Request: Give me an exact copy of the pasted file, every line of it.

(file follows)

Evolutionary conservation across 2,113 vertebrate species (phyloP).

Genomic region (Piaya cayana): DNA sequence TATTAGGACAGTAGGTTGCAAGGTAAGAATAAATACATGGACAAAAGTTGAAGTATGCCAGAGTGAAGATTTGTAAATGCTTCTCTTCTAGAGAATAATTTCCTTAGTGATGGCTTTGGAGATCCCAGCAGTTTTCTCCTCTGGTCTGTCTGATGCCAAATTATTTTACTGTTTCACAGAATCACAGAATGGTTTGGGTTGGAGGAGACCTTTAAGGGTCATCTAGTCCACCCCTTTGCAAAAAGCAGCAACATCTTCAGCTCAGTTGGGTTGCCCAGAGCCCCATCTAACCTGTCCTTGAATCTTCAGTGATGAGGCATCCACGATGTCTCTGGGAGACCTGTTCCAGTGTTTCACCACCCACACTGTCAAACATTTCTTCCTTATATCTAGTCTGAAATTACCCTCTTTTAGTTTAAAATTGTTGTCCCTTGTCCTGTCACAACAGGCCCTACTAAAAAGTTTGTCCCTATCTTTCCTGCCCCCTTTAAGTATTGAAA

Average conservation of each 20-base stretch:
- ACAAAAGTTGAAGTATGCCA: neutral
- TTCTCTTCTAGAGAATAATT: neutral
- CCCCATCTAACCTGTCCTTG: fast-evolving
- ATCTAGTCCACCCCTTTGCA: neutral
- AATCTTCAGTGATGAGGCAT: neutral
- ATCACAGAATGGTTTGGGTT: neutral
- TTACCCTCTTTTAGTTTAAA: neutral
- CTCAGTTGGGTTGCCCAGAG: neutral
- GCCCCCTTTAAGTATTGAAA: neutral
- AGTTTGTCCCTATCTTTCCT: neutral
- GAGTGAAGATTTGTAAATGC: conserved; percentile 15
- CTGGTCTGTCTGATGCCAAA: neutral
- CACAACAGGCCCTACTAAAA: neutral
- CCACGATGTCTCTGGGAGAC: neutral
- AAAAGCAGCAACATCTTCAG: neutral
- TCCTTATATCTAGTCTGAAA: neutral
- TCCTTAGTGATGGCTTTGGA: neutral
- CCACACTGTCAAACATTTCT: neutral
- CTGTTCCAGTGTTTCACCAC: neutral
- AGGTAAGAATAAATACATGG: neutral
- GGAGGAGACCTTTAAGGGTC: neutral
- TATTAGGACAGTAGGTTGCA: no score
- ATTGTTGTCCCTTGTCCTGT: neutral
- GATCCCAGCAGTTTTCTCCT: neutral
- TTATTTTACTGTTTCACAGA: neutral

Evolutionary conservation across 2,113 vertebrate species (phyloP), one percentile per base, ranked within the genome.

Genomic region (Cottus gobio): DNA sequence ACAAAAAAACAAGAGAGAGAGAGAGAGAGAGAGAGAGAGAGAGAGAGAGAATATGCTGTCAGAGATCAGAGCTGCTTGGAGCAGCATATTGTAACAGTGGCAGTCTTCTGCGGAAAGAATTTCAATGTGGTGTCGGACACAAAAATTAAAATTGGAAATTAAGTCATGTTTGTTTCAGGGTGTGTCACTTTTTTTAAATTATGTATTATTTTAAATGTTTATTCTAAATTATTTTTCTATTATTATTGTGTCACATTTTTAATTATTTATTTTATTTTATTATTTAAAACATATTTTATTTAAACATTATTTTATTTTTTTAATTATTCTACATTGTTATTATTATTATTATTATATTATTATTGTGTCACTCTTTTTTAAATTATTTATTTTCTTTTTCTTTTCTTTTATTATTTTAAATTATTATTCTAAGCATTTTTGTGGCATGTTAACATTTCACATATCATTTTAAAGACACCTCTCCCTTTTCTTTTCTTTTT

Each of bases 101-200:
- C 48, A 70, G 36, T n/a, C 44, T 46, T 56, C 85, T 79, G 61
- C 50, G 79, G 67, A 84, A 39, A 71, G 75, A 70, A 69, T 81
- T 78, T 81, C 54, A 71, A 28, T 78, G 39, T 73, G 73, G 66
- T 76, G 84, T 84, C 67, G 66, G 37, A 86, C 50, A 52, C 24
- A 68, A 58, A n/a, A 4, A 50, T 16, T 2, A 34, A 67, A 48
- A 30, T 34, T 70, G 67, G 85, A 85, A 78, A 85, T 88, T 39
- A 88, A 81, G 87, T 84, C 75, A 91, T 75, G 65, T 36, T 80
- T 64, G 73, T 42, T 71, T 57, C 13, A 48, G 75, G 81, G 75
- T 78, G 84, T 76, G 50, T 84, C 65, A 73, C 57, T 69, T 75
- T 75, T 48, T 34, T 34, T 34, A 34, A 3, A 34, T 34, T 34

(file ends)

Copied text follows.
Evolutionary conservation across 2,113 vertebrate species (phyloP).

Genomic region (Piaya cayana): DNA sequence TATTAGGACAGTAGGTTGCAAGGTAAGAATAAATACATGGACAAAAGTTGAAGTATGCCAGAGTGAAGATTTGTAAATGCTTCTCTTCTAGAGAATAATTTCCTTAGTGATGGCTTTGGAGATCCCAGCAGTTTTCTCCTCTGGTCTGTCTGATGCCAAATTATTTTACTGTTTCACAGAATCACAGAATGGTTTGGGTTGGAGGAGACCTTTAAGGGTCATCTAGTCCACCCCTTTGCAAAAAGCAGCAACATCTTCAGCTCAGTTGGGTTGCCCAGAGCCCCATCTAACCTGTCCTTGAATCTTCAGTGATGAGGCATCCACGATGTCTCTGGGAGACCTGTTCCAGTGTTTCACCACCCACACTGTCAAACATTTCTTCCTTATATCTAGTCTGAAATTACCCTCTTTTAGTTTAAAATTGTTGTCCCTTGTCCTGTCACAACAGGCCCTACTAAAAAGTTTGTCCCTATCTTTCCTGCCCCCTTTAAGTATTGAAA

Average conservation of each 20-base stretch:
- ACAAAAGTTGAAGTATGCCA: neutral
- TTCTCTTCTAGAGAATAATT: neutral
- CCCCATCTAACCTGTCCTTG: fast-evolving
- ATCTAGTCCACCCCTTTGCA: neutral
- AATCTTCAGTGATGAGGCAT: neutral
- ATCACAGAATGGTTTGGGTT: neutral
- TTACCCTCTTTTAGTTTAAA: neutral
- CTCAGTTGGGTTGCCCAGAG: neutral
- GCCCCCTTTAAGTATTGAAA: neutral
- AGTTTGTCCCTATCTTTCCT: neutral
- GAGTGAAGATTTGTAAATGC: conserved; percentile 15
- CTGGTCTGTCTGATGCCAAA: neutral
- CACAACAGGCCCTACTAAAA: neutral
- CCACGATGTCTCTGGGAGAC: neutral
- AAAAGCAGCAACATCTTCAG: neutral
- TCCTTATATCTAGTCTGAAA: neutral
- TCCTTAGTGATGGCTTTGGA: neutral
- CCACACTGTCAAACATTTCT: neutral
- CTGTTCCAGTGTTTCACCAC: neutral
- AGGTAAGAATAAATACATGG: neutral
- GGAGGAGACCTTTAAGGGTC: neutral
- TATTAGGACAGTAGGTTGCA: no score
- ATTGTTGTCCCTTGTCCTGT: neutral
- GATCCCAGCAGTTTTCTCCT: neutral
- TTATTTTACTGTTTCACAGA: neutral

Evolutionary conservation across 2,113 vertebrate species (phyloP), one percentile per base, ranked within the genome.

Genomic region (Cottus gobio): DNA sequence ACAAAAAAACAAGAGAGAGAGAGAGAGAGAGAGAGAGAGAGAGAGAGAGAATATGCTGTCAGAGATCAGAGCTGCTTGGAGCAGCATATTGTAACAGTGGCAGTCTTCTGCGGAAAGAATTTCAATGTGGTGTCGGACACAAAAATTAAAATTGGAAATTAAGTCATGTTTGTTTCAGGGTGTGTCACTTTTTTTAAATTATGTATTATTTTAAATGTTTATTCTAAATTATTTTTCTATTATTATTGTGTCACATTTTTAATTATTTATTTTATTTTATTATTTAAAACATATTTTATTTAAACATTATTTTATTTTTTTAATTATTCTACATTGTTATTATTATTATTATTATATTATTATTGTGTCACTCTTTTTTAAATTATTTATTTTCTTTTTCTTTTCTTTTATTATTTTAAATTATTATTCTAAGCATTTTTGTGGCATGTTAACATTTCACATATCATTTTAAAGACACCTCTCCCTTTTCTTTTCTTTTT

Each of bases 101-200:
- C 48, A 70, G 36, T n/a, C 44, T 46, T 56, C 85, T 79, G 61
- C 50, G 79, G 67, A 84, A 39, A 71, G 75, A 70, A 69, T 81
- T 78, T 81, C 54, A 71, A 28, T 78, G 39, T 73, G 73, G 66
- T 76, G 84, T 84, C 67, G 66, G 37, A 86, C 50, A 52, C 24
- A 68, A 58, A n/a, A 4, A 50, T 16, T 2, A 34, A 67, A 48
- A 30, T 34, T 70, G 67, G 85, A 85, A 78, A 85, T 88, T 39
- A 88, A 81, G 87, T 84, C 75, A 91, T 75, G 65, T 36, T 80
- T 64, G 73, T 42, T 71, T 57, C 13, A 48, G 75, G 81, G 75
- T 78, G 84, T 76, G 50, T 84, C 65, A 73, C 57, T 69, T 75
- T 75, T 48, T 34, T 34, T 34, A 34, A 3, A 34, T 34, T 34